intermediate_outputs.append(x)
x = torch.flatten(x, 1)
x = self.fc(x)
return x, intermediate_outputs
# Now to replace the original function with our function
model._forward_impl = MethodType(_forward_impl_my, model)
```

Of course, if it’s your own model that you are editing, this becomes a lot simpler.

So now we’ve got `model.fc`

, `model.maxpool`

and `model.avgpool`

. But yet again, `model.layer3[0].downsample[1]`

can’t be obtained without breaking abstraction. For this, we need to modify the `_make_layer`

method. I will not go into the details of that here for lack of space, but know that it can be done.

Issues:

- This is quite tedious and messy especially if you’re not an advanced programmer, requiring you to edit the forward block and most likely the model itself. You would probably have to maintain multiple copies of the model class — the minimalistic one that has all the abstraction used for training and the other that reveals all the hidden abstractions useful for debugging and evaluation or at the very least, have them as different methods in the class. It involves a fair amount of copying and pasting and/or git branching and version control.
- When you’re dealing with standard downloaded pre-trained models or pre-trained models that you’ve obtained from someone else’s work, it is quite cumbersome to get the corresponding model definition code and make changes to the forward block as you can see from the example above. You have to spend a fair amount of time understanding their code and making it work for you, and in the process, almost entirely rewriting the entire class.

### Method 3: Attach a hook

Whaa?

- The third and my personal favourite method for extracting activations during the forward pass of the model is by attaching a “forward_hook”. Yes, you read that right. Not heard of it? Not surprising. Heard of it but don’t know what it does? Still not surprising. Trying to find more about it but meeting a severe lack of documentation? Welcome to my world. For some reason, forward_hooks are seriously underdocumented for the functionality they provide. In PyTorch documentation, here’s the method
`register_forward_hook`

under the`nn.Module`

class definition.

*Figure 1: PyTorch documentation for register_forward_hook*

## Forward Hooks 101

Hooks are callable objects with a certain set signature that can be registered to any `nn.Module`

object. When the `forward()`

method is triggered in a model forward pass, the module itself, along with its inputs and outputs are passed to the **forward_hook** before proceeding to the next module. Since intermediate layers of a model are of the type `nn.module`

, we can use these forward hooks on them to serve as a lens to view their activations.

### Using the forward hooks

Coming back to our example, how do we use forward hooks to get to the layers we want? Simple.

- Have a function to call the hook signature and store the outputs in a dictionary

```
# a dict to store the activations
activation = {}
def getActivation(name):
# the hook signature
def hook(model, input, output):
activation[name] = output.detach()
return hook
```

- Register forward hooks on the layers you want.

```
h = model.layer-name.register_forward_hook(getActivation(name))
```

- Detach the hooks after the forward pass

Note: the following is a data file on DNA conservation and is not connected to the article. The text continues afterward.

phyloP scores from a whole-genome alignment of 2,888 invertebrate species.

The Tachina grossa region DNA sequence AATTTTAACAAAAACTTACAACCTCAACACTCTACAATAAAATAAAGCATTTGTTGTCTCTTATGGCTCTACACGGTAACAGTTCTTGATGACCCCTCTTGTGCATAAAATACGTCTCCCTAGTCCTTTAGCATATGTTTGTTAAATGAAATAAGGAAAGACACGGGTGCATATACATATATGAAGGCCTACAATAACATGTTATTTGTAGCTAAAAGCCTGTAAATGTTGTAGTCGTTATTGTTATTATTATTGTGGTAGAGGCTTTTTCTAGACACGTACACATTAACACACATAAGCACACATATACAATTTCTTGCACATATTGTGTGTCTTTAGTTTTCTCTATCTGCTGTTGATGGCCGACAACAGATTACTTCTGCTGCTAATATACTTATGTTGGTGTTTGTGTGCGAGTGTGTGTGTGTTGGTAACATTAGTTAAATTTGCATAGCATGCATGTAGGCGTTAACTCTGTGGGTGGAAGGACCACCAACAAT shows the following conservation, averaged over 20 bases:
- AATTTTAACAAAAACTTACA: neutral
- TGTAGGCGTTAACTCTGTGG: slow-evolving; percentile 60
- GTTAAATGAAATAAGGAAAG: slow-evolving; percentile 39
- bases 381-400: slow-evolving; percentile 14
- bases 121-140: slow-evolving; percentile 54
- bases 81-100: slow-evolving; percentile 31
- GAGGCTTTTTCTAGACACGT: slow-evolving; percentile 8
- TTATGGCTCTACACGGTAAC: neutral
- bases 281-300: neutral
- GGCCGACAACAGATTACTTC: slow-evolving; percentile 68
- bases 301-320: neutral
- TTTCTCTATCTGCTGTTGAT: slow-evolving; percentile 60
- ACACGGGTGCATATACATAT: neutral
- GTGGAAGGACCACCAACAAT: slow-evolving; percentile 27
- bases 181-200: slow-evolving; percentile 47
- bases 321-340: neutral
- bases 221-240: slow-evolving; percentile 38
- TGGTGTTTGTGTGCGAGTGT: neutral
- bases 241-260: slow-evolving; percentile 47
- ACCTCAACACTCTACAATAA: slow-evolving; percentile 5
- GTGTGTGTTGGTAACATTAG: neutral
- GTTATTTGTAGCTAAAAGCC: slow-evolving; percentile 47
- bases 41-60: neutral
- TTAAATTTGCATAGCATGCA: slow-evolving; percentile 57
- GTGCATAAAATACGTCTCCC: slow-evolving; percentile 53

```
h.remove()
```

Let’s put a complete picture together.

```
from PIL import Image
import torch
from torchvision.models import resnet18
from torchvision import transforms as T
# input (single)
image = Image.open('cat.jpg')
transform = T.Compose([T.Resize((224, 224)), T.ToTensor()])
X = transform(image).unsqueeze(dim=0).to(device)
# original model
device = torch.device('cuda') if torch.cuda.is_available() else torch.device('cpu')
model = resnet18(pretrained=True)
model = model.to(device)
# a dict to store the activations
activation = {}
def getActivation(name):
# the hook signature
def hook(model, input, output):
activation[name] = output.detach()
return hook
# register forward hooks on the layers of choice
h1 = model.avgpool.register_forward_hook(getActivation('avgpool'))
h2 = model.maxpool.register_forward_hook(getActivation('maxpool'))
h3 = model.layer3[0].downsample[1].register_forward_hook(getActivation('comp'))
# forward pass -- getting the outputs
out = model(X)
print(activation)
# detach the hooks
h1.remove()
h2.remove()
h3.remove()
```

`activation`

should now contain 3 items with keys`avgpool`

,`maxpool`

and`comp`

containing the activations for the`model.avgpool`

,`model.maxpool`

and`model.layer3[0].downsample[1]`

modules respectively.

### Hooks with Dataloaders

If you have a `dataloader`

instead of a single data input instance, here’s a code snippet that can make your life easier.

```
from PIL import Image
import torch
from torchvision.models import resnet18
from torchvision import transforms as T
from torch.utils.data import Dataset, DataLoader
import user_defined_dataset as transformed_dataset
# dataloader example instead of single input
dataloader = DataLoader(transformed_dataset, batch_size=4,
shuffle=True, num_workers=0)
# original model
device = torch.device('cuda') if torch.cuda.is_available() else torch.device('cpu')
model = resnet18(pretrained=True)
model = model.to(device)
# a dict to store the activations
activation = {}
def getActivation(name):
# the hook signature
def hook(model, input, output):
activation[name] = output.detach()
return hook
# register forward hooks on the layers of choice
h1 = model.avgpool.register_forward_hook(getActivation('avgpool'))
h2 = model.maxpool.register_forward_hook(getActivation('maxpool'))
h3 = model.layer3[0].downsample[1].register_forward_hook(getActivation('comp'))
avgpool_list, maxpool_list, comp_list = [], [], []
# go through all the batches in the dataset
for X, y in dataloader:
# forward pass -- getting the outputs
out = model(X)
# collect the activations in the correct list
avgpool_list.append(activation['avgpool']
maxpool_list.append(activation['maxpool']
comp_list.append(activation['comp']
# detach the hooks
h1.remove()
h2.remove()
h3.remove()
```

And there you go! A clean solution for this problem. Hope it was useful!

Note:

- You can always write more sophisticated wrapper classes for the hooks. Here are a couple that might be worth checking out: link 1 and link 2.
- For models with dynamic graphs, forward_hooks might not be able to help either. In that case, the only good option is to hack your way forward.

**Acknowledgements**

Thanks to Ashwin Paranjape for the useful discussion and pointers :)